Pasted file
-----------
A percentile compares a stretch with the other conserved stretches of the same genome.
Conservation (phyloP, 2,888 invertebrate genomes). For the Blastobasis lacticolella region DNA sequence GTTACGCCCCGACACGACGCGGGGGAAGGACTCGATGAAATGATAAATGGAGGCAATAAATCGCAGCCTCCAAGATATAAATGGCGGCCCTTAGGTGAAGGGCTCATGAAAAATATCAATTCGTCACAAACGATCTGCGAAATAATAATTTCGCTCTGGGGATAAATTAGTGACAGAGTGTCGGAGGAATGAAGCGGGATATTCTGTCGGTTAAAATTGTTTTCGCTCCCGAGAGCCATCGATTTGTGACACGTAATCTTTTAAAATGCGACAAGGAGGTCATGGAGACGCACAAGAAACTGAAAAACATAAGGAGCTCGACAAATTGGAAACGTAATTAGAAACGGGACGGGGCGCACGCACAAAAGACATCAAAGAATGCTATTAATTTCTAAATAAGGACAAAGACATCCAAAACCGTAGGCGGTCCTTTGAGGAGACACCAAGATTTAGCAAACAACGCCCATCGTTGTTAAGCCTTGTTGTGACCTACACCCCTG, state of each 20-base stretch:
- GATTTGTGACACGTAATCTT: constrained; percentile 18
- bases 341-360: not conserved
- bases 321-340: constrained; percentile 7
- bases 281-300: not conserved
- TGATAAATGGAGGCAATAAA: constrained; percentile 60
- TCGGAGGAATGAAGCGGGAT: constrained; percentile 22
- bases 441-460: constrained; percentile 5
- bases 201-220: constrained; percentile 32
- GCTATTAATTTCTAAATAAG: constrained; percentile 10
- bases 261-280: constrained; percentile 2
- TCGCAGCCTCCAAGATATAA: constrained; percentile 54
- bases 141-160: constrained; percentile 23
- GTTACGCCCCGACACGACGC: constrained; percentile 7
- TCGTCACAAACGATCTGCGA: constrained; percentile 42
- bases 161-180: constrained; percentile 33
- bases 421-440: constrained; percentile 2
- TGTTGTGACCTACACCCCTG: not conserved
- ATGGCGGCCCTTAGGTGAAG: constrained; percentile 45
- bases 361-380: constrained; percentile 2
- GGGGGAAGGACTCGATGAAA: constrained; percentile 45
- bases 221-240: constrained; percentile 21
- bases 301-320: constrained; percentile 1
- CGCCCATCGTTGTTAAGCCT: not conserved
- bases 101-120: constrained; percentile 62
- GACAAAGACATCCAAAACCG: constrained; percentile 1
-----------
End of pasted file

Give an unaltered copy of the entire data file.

A percentile compares a stretch with the other conserved stretches of the same genome.
Conservation (phyloP, 2,888 invertebrate genomes). For the Blastobasis lacticolella region DNA sequence GTTACGCCCCGACACGACGCGGGGGAAGGACTCGATGAAATGATAAATGGAGGCAATAAATCGCAGCCTCCAAGATATAAATGGCGGCCCTTAGGTGAAGGGCTCATGAAAAATATCAATTCGTCACAAACGATCTGCGAAATAATAATTTCGCTCTGGGGATAAATTAGTGACAGAGTGTCGGAGGAATGAAGCGGGATATTCTGTCGGTTAAAATTGTTTTCGCTCCCGAGAGCCATCGATTTGTGACACGTAATCTTTTAAAATGCGACAAGGAGGTCATGGAGACGCACAAGAAACTGAAAAACATAAGGAGCTCGACAAATTGGAAACGTAATTAGAAACGGGACGGGGCGCACGCACAAAAGACATCAAAGAATGCTATTAATTTCTAAATAAGGACAAAGACATCCAAAACCGTAGGCGGTCCTTTGAGGAGACACCAAGATTTAGCAAACAACGCCCATCGTTGTTAAGCCTTGTTGTGACCTACACCCCTG, state of each 20-base stretch:
- GATTTGTGACACGTAATCTT: constrained; percentile 18
- bases 341-360: not conserved
- bases 321-340: constrained; percentile 7
- bases 281-300: not conserved
- TGATAAATGGAGGCAATAAA: constrained; percentile 60
- TCGGAGGAATGAAGCGGGAT: constrained; percentile 22
- bases 441-460: constrained; percentile 5
- bases 201-220: constrained; percentile 32
- GCTATTAATTTCTAAATAAG: constrained; percentile 10
- bases 261-280: constrained; percentile 2
- TCGCAGCCTCCAAGATATAA: constrained; percentile 54
- bases 141-160: constrained; percentile 23
- GTTACGCCCCGACACGACGC: constrained; percentile 7
- TCGTCACAAACGATCTGCGA: constrained; percentile 42
- bases 161-180: constrained; percentile 33
- bases 421-440: constrained; percentile 2
- TGTTGTGACCTACACCCCTG: not conserved
- ATGGCGGCCCTTAGGTGAAG: constrained; percentile 45
- bases 361-380: constrained; percentile 2
- GGGGGAAGGACTCGATGAAA: constrained; percentile 45
- bases 221-240: constrained; percentile 21
- bases 301-320: constrained; percentile 1
- CGCCCATCGTTGTTAAGCCT: not conserved
- bases 101-120: constrained; percentile 62
- GACAAAGACATCCAAAACCG: constrained; percentile 1